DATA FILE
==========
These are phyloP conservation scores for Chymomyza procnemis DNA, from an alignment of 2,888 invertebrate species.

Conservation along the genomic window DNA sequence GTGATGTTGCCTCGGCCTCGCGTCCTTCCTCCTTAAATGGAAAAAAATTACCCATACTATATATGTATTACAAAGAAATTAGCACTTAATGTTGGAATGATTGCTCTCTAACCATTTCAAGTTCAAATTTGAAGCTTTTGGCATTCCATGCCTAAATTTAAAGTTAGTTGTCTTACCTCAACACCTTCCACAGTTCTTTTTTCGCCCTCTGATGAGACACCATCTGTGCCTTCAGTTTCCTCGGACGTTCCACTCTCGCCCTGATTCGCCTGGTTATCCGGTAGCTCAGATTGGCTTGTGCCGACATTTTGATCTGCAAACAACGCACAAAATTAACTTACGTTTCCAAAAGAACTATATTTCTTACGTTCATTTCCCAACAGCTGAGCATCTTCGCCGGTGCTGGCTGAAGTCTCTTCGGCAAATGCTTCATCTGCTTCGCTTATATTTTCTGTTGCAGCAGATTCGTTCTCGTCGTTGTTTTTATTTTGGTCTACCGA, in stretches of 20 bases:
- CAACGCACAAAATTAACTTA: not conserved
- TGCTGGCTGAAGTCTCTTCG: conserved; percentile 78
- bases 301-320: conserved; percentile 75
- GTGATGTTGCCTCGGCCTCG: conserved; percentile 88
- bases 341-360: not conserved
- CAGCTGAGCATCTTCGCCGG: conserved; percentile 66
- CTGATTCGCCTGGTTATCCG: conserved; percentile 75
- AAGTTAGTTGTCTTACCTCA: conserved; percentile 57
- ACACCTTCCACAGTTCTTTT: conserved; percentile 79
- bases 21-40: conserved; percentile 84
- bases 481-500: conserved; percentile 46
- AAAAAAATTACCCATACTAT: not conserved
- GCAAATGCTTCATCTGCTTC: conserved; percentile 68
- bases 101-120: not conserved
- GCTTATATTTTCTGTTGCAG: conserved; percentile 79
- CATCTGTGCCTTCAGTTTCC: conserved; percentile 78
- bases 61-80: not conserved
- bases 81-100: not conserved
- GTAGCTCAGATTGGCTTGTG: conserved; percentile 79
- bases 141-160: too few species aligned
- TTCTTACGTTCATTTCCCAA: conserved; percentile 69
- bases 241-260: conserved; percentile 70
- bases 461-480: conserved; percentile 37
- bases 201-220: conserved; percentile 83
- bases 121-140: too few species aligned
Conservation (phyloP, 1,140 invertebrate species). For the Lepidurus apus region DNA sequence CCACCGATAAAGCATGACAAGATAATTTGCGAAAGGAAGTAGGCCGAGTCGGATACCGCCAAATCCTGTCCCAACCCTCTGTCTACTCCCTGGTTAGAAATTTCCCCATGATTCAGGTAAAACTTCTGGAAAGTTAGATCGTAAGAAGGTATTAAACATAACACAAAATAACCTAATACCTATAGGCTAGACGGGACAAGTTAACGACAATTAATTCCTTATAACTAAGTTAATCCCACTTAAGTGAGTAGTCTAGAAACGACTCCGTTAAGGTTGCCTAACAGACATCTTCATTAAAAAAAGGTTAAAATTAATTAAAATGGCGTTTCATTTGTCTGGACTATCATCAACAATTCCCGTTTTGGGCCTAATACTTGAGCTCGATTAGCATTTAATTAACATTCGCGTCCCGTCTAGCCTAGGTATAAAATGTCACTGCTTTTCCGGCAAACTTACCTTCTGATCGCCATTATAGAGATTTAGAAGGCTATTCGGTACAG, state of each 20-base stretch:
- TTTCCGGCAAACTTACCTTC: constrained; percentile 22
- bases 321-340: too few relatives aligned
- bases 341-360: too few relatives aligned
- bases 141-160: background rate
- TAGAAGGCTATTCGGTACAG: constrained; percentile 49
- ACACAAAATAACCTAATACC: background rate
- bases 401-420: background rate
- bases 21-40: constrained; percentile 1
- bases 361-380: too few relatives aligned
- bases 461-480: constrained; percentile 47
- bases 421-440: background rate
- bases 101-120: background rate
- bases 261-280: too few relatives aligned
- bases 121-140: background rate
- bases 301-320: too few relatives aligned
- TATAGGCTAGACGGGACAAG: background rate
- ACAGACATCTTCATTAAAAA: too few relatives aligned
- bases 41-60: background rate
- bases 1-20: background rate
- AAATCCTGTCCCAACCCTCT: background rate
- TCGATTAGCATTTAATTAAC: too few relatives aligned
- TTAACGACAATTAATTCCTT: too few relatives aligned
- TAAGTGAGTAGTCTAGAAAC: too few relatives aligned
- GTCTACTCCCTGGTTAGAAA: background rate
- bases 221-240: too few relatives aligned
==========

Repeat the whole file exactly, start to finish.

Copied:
These are phyloP conservation scores for Chymomyza procnemis DNA, from an alignment of 2,888 invertebrate species.

Conservation along the genomic window DNA sequence GTGATGTTGCCTCGGCCTCGCGTCCTTCCTCCTTAAATGGAAAAAAATTACCCATACTATATATGTATTACAAAGAAATTAGCACTTAATGTTGGAATGATTGCTCTCTAACCATTTCAAGTTCAAATTTGAAGCTTTTGGCATTCCATGCCTAAATTTAAAGTTAGTTGTCTTACCTCAACACCTTCCACAGTTCTTTTTTCGCCCTCTGATGAGACACCATCTGTGCCTTCAGTTTCCTCGGACGTTCCACTCTCGCCCTGATTCGCCTGGTTATCCGGTAGCTCAGATTGGCTTGTGCCGACATTTTGATCTGCAAACAACGCACAAAATTAACTTACGTTTCCAAAAGAACTATATTTCTTACGTTCATTTCCCAACAGCTGAGCATCTTCGCCGGTGCTGGCTGAAGTCTCTTCGGCAAATGCTTCATCTGCTTCGCTTATATTTTCTGTTGCAGCAGATTCGTTCTCGTCGTTGTTTTTATTTTGGTCTACCGA, in stretches of 20 bases:
- CAACGCACAAAATTAACTTA: not conserved
- TGCTGGCTGAAGTCTCTTCG: conserved; percentile 78
- bases 301-320: conserved; percentile 75
- GTGATGTTGCCTCGGCCTCG: conserved; percentile 88
- bases 341-360: not conserved
- CAGCTGAGCATCTTCGCCGG: conserved; percentile 66
- CTGATTCGCCTGGTTATCCG: conserved; percentile 75
- AAGTTAGTTGTCTTACCTCA: conserved; percentile 57
- ACACCTTCCACAGTTCTTTT: conserved; percentile 79
- bases 21-40: conserved; percentile 84
- bases 481-500: conserved; percentile 46
- AAAAAAATTACCCATACTAT: not conserved
- GCAAATGCTTCATCTGCTTC: conserved; percentile 68
- bases 101-120: not conserved
- GCTTATATTTTCTGTTGCAG: conserved; percentile 79
- CATCTGTGCCTTCAGTTTCC: conserved; percentile 78
- bases 61-80: not conserved
- bases 81-100: not conserved
- GTAGCTCAGATTGGCTTGTG: conserved; percentile 79
- bases 141-160: too few species aligned
- TTCTTACGTTCATTTCCCAA: conserved; percentile 69
- bases 241-260: conserved; percentile 70
- bases 461-480: conserved; percentile 37
- bases 201-220: conserved; percentile 83
- bases 121-140: too few species aligned
Conservation (phyloP, 1,140 invertebrate species). For the Lepidurus apus region DNA sequence CCACCGATAAAGCATGACAAGATAATTTGCGAAAGGAAGTAGGCCGAGTCGGATACCGCCAAATCCTGTCCCAACCCTCTGTCTACTCCCTGGTTAGAAATTTCCCCATGATTCAGGTAAAACTTCTGGAAAGTTAGATCGTAAGAAGGTATTAAACATAACACAAAATAACCTAATACCTATAGGCTAGACGGGACAAGTTAACGACAATTAATTCCTTATAACTAAGTTAATCCCACTTAAGTGAGTAGTCTAGAAACGACTCCGTTAAGGTTGCCTAACAGACATCTTCATTAAAAAAAGGTTAAAATTAATTAAAATGGCGTTTCATTTGTCTGGACTATCATCAACAATTCCCGTTTTGGGCCTAATACTTGAGCTCGATTAGCATTTAATTAACATTCGCGTCCCGTCTAGCCTAGGTATAAAATGTCACTGCTTTTCCGGCAAACTTACCTTCTGATCGCCATTATAGAGATTTAGAAGGCTATTCGGTACAG, state of each 20-base stretch:
- TTTCCGGCAAACTTACCTTC: constrained; percentile 22
- bases 321-340: too few relatives aligned
- bases 341-360: too few relatives aligned
- bases 141-160: background rate
- TAGAAGGCTATTCGGTACAG: constrained; percentile 49
- ACACAAAATAACCTAATACC: background rate
- bases 401-420: background rate
- bases 21-40: constrained; percentile 1
- bases 361-380: too few relatives aligned
- bases 461-480: constrained; percentile 47
- bases 421-440: background rate
- bases 101-120: background rate
- bases 261-280: too few relatives aligned
- bases 121-140: background rate
- bases 301-320: too few relatives aligned
- TATAGGCTAGACGGGACAAG: background rate
- ACAGACATCTTCATTAAAAA: too few relatives aligned
- bases 41-60: background rate
- bases 1-20: background rate
- AAATCCTGTCCCAACCCTCT: background rate
- TCGATTAGCATTTAATTAAC: too few relatives aligned
- TTAACGACAATTAATTCCTT: too few relatives aligned
- TAAGTGAGTAGTCTAGAAAC: too few relatives aligned
- GTCTACTCCCTGGTTAGAAA: background rate
- bases 221-240: too few relatives aligned